Catholic bookstore in Florida sues over law requiring businesses use preferred pronouns: 'Part of a narrative'

Officials are increasingly 'using gender identity ideology to cancel those who disagree,' attorney Hal Frampton said

A Catholic bookstore in Florida is suing the city of Jacksonville over a human rights ordinance it claims mandates businesses use transgender pronouns, a requirement the store's lawyer argues violates the U.S. Constitution by effectively compelling speech.

"Free speech is for everyone," Alliance Defending Freedom Senior Counsel Hal Frampton told Fox News Digital. "Americans should be free to say what they believe without fear of government punishment."

ADF filed a lawsuit Feb. 22 on behalf of the Queen of Angels Catholic Store in Jacksonville's Mandarin neighborhood, arguing a city ordinance passed in 2017 violates the right of the business to freely practice religion guaranteed under both federal and state laws.

The bookstore's policy, which forbids gender-neutral pronouns, stipulates that employees "may only use pronouns and titles that align with the biologically originating sex of the person being referenced, whether the individual is a coworker, customer or any member of the public," according to The Florida Times-Union.


Queen of Angels Catholic Bookstore

Queen of Angels Catholic Store in Jacksonville's Mandarin neighborhood is suing the City of Jacksonville over a human rights ordinance. (Google Maps / Google Maps)

"Should someone interacting with the bookstore request a pronoun or form of address that would violate our policy, employees should respectfully and charitably decline, and instead use a form of address that does not contradict someone’s biologically originating sex, such as the person’s first or last name," the policy says.

According to the lawsuit, bookstore owner Christie DeTrude wanted to share the pronoun policy with her seven part-time staffers and write about it on a blog post on the store's website but noted that it would defy three provisions of the city's ordinance. The legal action also asserts that the law infringes on due process rights.

"These laws are far more ubiquitous than most people realize."

- Attorney Hal Frampton

Frampton told Fox News Digital he got involved with the case because the law in Jacksonville "suppresses free speech" by telling businesses like the bookstore "that if they post on their blog their beliefs about gender and human sexuality and if they're not able to use pronouns that don't accord with biology, then they're at risk of violating the law."

The attorney noted that, under the ordinance, such businesses "can be subjected to fines, investigations, punitive damage and all kinds of terrible things simply for writing a blog post that explains their beliefs."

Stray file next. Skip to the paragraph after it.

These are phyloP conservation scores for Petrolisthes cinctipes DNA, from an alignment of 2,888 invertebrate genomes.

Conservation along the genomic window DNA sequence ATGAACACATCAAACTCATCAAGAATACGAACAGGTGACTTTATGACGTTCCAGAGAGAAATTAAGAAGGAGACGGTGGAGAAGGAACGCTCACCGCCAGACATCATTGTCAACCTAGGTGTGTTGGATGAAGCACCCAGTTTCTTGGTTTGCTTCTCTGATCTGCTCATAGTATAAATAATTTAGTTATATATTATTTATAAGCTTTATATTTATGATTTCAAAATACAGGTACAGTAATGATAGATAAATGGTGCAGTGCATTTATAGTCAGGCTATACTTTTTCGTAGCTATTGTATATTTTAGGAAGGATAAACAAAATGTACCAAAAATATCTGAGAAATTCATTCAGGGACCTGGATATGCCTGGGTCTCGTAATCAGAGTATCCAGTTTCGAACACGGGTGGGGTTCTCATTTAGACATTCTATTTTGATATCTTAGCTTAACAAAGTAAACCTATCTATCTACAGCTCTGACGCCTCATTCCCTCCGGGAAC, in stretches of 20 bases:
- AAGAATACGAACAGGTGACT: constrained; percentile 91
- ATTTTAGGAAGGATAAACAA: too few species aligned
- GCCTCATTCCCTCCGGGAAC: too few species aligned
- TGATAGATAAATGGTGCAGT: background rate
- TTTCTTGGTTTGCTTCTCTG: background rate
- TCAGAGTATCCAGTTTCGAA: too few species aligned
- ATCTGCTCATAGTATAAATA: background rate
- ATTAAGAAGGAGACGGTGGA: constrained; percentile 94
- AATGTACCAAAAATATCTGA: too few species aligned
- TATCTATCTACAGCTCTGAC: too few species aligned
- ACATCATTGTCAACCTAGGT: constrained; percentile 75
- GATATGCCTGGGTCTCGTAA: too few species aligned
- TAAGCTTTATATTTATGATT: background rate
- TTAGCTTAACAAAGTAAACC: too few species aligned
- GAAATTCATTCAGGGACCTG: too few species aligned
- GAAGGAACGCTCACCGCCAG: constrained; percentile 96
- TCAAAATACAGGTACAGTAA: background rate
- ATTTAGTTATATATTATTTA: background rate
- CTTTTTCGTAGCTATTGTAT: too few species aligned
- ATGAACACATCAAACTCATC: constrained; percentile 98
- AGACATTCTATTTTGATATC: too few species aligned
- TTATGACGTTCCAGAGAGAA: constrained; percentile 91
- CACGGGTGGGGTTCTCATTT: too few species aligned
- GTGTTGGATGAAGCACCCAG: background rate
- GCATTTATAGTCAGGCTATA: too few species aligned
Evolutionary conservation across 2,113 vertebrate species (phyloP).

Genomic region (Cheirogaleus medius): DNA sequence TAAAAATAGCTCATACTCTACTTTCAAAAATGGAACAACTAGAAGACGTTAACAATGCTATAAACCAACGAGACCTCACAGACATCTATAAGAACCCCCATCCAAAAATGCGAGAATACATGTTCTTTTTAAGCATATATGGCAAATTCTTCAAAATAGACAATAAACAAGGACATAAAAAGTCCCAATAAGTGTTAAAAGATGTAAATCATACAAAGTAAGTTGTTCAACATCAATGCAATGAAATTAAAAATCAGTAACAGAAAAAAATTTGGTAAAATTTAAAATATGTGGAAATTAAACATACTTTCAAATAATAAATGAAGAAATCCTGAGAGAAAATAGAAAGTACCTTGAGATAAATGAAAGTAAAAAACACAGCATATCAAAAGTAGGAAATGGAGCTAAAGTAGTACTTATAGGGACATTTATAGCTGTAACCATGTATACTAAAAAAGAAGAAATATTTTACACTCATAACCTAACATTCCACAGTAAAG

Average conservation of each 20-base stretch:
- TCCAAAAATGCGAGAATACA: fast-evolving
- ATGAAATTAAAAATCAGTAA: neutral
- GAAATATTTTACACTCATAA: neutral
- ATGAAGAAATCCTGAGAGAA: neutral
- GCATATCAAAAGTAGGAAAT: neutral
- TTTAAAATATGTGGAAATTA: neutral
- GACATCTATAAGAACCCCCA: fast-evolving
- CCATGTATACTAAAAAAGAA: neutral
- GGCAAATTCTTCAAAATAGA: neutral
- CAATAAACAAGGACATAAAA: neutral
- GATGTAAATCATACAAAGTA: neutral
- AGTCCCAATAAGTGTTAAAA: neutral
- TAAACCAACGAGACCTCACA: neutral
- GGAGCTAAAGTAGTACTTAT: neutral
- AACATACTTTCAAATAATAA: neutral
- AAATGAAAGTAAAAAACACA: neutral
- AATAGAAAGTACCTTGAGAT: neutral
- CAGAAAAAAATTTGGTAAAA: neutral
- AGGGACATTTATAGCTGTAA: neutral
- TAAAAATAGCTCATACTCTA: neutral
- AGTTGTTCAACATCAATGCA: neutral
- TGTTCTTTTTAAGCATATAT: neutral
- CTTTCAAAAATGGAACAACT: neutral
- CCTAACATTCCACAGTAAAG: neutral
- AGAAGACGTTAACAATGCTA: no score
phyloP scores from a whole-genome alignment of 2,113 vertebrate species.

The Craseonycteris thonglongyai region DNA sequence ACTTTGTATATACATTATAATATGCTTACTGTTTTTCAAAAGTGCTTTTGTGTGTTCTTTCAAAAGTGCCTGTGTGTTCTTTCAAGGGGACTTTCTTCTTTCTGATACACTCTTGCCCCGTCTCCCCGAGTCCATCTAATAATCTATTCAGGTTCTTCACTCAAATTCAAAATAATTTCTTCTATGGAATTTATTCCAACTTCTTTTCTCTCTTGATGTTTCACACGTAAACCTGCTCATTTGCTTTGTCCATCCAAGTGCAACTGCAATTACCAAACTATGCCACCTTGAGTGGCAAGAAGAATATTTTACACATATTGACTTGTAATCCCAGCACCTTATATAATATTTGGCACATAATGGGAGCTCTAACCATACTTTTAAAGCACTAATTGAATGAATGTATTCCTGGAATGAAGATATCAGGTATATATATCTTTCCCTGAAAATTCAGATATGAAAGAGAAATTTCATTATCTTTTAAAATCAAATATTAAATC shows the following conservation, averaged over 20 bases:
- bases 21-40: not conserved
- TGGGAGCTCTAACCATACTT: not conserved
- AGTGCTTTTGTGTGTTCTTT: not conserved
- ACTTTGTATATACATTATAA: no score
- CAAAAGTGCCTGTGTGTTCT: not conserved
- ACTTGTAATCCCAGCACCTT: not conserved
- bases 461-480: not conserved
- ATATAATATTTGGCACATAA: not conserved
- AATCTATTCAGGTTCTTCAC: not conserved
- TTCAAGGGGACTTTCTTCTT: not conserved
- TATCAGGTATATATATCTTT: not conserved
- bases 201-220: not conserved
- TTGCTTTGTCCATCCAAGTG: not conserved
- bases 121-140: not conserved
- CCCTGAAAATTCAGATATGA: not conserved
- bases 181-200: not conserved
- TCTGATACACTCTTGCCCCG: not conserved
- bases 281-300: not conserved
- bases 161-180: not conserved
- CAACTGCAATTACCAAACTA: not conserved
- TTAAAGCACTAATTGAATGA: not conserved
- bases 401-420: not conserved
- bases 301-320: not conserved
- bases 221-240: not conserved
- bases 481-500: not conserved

Skyline of Jacksonville, Florida

Attorney Hal Frampton said under Jacksonville's human rights ordinance, people can be subjected to fines, investigations and punitive damages. (Dan Reynolds Photography via Getty Images / Getty Images)

Frampton drew parallels between the case in Jacksonville and similar cases ADF has fought nationwide. He noted the cases of Andrew Fox, a volunteer chaplain in Texas who was dismissed from the Austin Fire Department for a personal blog post against biological males in women's sports, and Nicholas Meriwether, a professor at Shawnee State University in Ohio who was allegedly compelled to use transgender pronouns.

"I think people would be shocked by how many states and cities and counties have ordinances very much like the one at issue in Jacksonville," Frampton said. "They've been passed in a very large number of places under the guise of anti-discrimination, and yet they compel speech and they cancel people who disagree. So I think that these laws are far more ubiquitous than most people realize."

Frampton warned that similar laws are emerging "in governments all over the country, starting with the Biden administration and its interpretation of the employment non-discrimination law" that requires employers to use their employees' preferred pronouns.

Candles of Our Lady of Guadalupe

Attorney Hal Frampton warned that laws like that in Jacksonville are an attempt to "cancel" those who disagree with gender ideology. (Gabriel Perez via Getty Images / Getty Images)

"I think this is all part of a narrative of government officials across the country using gender identity ideology to cancel those who disagree," said Frampton.

Frampton said he has not yet been in contact about the case with Republican Gov. Ron DeSantis, whose office did not respond to Fox News Digital's request for comment. But the attorney said he is "optimistic that as we file these cases, as we bring these stories to light, that courts and governments across the country will realize the attacks that are being leveled against free speech and will stand strong for our Constitution."


The city of Jacksonville did not respond to Fox News Digital's request for comment.